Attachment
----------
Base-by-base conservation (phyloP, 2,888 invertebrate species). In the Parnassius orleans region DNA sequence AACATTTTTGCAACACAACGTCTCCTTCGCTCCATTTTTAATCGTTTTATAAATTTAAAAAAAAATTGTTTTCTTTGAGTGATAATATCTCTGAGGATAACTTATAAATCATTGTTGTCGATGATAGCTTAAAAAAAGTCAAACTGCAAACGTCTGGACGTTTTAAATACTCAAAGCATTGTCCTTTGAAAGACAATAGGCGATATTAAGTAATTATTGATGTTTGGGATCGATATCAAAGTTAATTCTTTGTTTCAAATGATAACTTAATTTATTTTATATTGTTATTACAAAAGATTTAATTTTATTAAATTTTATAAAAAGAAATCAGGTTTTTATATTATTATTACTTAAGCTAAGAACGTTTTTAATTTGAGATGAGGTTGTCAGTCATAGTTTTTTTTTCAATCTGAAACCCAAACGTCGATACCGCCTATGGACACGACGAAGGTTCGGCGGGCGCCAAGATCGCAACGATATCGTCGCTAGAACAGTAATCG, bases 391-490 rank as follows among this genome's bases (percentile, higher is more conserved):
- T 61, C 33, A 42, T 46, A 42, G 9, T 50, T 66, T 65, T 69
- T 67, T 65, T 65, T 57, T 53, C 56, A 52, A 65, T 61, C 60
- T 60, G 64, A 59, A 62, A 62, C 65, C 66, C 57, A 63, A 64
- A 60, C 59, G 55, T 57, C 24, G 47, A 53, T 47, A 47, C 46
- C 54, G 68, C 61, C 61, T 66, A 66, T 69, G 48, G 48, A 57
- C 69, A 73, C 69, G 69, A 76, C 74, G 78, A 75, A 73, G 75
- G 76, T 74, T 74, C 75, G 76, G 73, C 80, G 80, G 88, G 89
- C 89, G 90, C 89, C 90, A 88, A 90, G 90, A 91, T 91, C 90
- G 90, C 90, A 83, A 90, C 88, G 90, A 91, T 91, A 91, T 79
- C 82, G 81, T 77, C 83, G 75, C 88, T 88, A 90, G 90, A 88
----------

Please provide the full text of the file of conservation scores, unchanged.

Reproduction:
Base-by-base conservation (phyloP, 2,888 invertebrate species). In the Parnassius orleans region DNA sequence AACATTTTTGCAACACAACGTCTCCTTCGCTCCATTTTTAATCGTTTTATAAATTTAAAAAAAAATTGTTTTCTTTGAGTGATAATATCTCTGAGGATAACTTATAAATCATTGTTGTCGATGATAGCTTAAAAAAAGTCAAACTGCAAACGTCTGGACGTTTTAAATACTCAAAGCATTGTCCTTTGAAAGACAATAGGCGATATTAAGTAATTATTGATGTTTGGGATCGATATCAAAGTTAATTCTTTGTTTCAAATGATAACTTAATTTATTTTATATTGTTATTACAAAAGATTTAATTTTATTAAATTTTATAAAAAGAAATCAGGTTTTTATATTATTATTACTTAAGCTAAGAACGTTTTTAATTTGAGATGAGGTTGTCAGTCATAGTTTTTTTTTCAATCTGAAACCCAAACGTCGATACCGCCTATGGACACGACGAAGGTTCGGCGGGCGCCAAGATCGCAACGATATCGTCGCTAGAACAGTAATCG, bases 391-490 rank as follows among this genome's bases (percentile, higher is more conserved):
- T 61, C 33, A 42, T 46, A 42, G 9, T 50, T 66, T 65, T 69
- T 67, T 65, T 65, T 57, T 53, C 56, A 52, A 65, T 61, C 60
- T 60, G 64, A 59, A 62, A 62, C 65, C 66, C 57, A 63, A 64
- A 60, C 59, G 55, T 57, C 24, G 47, A 53, T 47, A 47, C 46
- C 54, G 68, C 61, C 61, T 66, A 66, T 69, G 48, G 48, A 57
- C 69, A 73, C 69, G 69, A 76, C 74, G 78, A 75, A 73, G 75
- G 76, T 74, T 74, C 75, G 76, G 73, C 80, G 80, G 88, G 89
- C 89, G 90, C 89, C 90, A 88, A 90, G 90, A 91, T 91, C 90
- G 90, C 90, A 83, A 90, C 88, G 90, A 91, T 91, A 91, T 79
- C 82, G 81, T 77, C 83, G 75, C 88, T 88, A 90, G 90, A 88